My own interest in the study of popular music, and therefore the shape of my current misgivings about it, derives from my commitment to and my understanding of cultural studies. In another context I twice tried to define it in the following terms:
If there is no fixed definition of cultural studies, perhaps the terrain on which it operates can at least be identified: cultural studies is concerned with describing and intervening in the ways "texts" and "discourses" (i.e., cultural practices) are produced within, inserted into, and operate in the everyday life of human beings and social formations, so as to reproduce, struggle against and perhaps transform the existing structures of power.
Cultural studies is about mapping the deployment and effects of discursive practices and alliances within the context of specific social spaces and milieus. It is about the relations or articulations between (1) discursive alliances as the configurations of practices that define where and how people live specific practices and relations; (2) the practices and configurations of daily life (as the sites of specific forms of determinations, controls, structures of power, struggles, pleasures, etc.); (3) the apparatuses of power that mobilize different practices and effects to organize the spaces of human life and the possibilities of alliances.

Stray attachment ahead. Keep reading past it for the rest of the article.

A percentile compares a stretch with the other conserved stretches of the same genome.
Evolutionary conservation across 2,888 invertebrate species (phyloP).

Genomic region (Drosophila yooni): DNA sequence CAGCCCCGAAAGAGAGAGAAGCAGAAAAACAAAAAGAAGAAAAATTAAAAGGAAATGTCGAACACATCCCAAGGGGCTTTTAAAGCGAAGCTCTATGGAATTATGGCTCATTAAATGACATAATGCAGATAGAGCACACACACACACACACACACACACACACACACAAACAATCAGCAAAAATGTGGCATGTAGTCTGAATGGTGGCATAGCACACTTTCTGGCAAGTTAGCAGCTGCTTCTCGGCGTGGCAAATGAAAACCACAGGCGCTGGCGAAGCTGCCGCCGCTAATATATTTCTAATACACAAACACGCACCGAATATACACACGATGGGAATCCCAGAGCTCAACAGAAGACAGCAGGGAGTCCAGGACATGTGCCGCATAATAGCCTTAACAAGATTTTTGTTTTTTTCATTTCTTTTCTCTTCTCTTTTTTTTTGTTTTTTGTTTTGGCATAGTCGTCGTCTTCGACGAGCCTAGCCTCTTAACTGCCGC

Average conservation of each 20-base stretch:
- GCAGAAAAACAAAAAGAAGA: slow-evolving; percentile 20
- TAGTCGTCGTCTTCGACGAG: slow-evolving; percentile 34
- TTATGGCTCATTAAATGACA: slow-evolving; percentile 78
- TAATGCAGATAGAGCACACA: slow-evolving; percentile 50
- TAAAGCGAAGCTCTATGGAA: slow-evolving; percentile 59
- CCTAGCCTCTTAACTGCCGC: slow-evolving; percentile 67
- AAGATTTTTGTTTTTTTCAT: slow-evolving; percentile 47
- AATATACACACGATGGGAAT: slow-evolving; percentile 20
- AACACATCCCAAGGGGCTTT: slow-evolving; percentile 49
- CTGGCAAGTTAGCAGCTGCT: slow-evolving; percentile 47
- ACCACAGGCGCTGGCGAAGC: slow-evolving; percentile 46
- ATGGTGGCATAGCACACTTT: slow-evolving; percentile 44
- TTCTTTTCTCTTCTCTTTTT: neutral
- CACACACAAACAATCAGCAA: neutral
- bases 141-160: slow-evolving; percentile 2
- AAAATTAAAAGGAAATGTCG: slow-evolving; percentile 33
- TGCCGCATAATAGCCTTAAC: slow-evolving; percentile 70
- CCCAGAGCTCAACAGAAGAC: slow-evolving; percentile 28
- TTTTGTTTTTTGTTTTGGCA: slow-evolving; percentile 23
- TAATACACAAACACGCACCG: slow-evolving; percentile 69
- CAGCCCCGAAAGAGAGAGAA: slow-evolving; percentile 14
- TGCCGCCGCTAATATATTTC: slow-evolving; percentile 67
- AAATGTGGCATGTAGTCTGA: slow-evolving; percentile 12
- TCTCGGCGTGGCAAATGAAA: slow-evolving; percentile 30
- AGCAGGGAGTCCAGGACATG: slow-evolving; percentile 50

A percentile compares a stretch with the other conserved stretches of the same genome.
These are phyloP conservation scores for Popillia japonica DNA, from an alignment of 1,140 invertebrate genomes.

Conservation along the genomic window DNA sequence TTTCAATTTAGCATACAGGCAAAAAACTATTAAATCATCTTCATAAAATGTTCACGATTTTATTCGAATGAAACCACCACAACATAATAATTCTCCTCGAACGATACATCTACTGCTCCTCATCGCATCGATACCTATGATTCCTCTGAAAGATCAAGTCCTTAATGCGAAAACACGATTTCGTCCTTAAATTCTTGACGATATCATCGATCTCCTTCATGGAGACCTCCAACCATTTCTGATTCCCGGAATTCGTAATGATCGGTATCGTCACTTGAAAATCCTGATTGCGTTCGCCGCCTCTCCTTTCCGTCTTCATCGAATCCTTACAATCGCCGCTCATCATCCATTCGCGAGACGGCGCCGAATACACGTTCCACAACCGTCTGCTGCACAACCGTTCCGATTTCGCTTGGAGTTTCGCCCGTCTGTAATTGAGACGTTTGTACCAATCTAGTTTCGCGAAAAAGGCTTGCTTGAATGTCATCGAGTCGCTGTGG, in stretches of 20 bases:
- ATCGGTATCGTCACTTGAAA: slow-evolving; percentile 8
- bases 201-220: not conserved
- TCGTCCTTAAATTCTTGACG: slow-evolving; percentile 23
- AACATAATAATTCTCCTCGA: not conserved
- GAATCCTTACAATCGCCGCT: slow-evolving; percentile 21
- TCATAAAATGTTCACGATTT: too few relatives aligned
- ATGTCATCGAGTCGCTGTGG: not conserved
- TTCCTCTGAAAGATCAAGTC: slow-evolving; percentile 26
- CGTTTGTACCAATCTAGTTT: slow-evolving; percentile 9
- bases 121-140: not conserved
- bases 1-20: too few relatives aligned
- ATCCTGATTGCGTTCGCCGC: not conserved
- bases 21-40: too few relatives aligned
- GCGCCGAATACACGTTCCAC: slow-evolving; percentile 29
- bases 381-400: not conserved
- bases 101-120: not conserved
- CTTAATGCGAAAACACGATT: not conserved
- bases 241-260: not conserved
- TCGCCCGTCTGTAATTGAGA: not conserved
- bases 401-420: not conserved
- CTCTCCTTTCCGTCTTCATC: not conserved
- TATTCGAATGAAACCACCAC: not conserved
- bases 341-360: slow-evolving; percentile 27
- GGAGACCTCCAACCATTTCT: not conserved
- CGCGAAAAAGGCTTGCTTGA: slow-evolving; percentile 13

My own researches have attempted to theorize and analyze the relations among popular music, popular culture more broadly understood, popular politics, and the systemic structures and forces of inequality and domination (or the balance in the field of forces as it were). Consequently, I have argued for over twenty years (and I have certainly not been alone in this) that rock music cannot be studied in isolation, either from other forms and practices of popular culture or from the structures and practices of everyday life. Studying rock for me was never about further carving up the field of popular culture into media and genres, or the field of cultural studies into increasingly narrow and less-relevant disciplines. But I did think that it was important to legitimate the study of popular music, not only because of its obvious social and economic power, but also because I believed it was an especially exciting and unique entrance into the world of the popular and the quotidian, that it offered (to echo Richard Hoggart) unique insights into and perspectives on the question of how people live their lives in a particular time and place. I thought it was important to recognize the specificity of musical expression and culture, especially in relation to its role in youth cultures in the second half of the twentieth century. I was convinced that popular music studies could force the most radical demands of interdisciplinarity onto the agenda because I was sure it would be impossible to study it in any serious way without a serious critique of the limits and constraints of disciplinarity. And finally-and why I went back to it again in the 1970s after my initial frustrated attempts in the late 1960s-I was certain that it was the most powerful pedagogical tool we had to try to teach new generations of students to take a critical and self-reflective look at the culture they live in and consume. I must admit that I do not think I would give the vast majority of popular music studies very high grades on any of the dimensions I cared (and still care) about. (There are probably lots of scholars who would reject these dimensions entirely, and others who, while accepting one or more of them, might come up with an entirely different set of judgments.)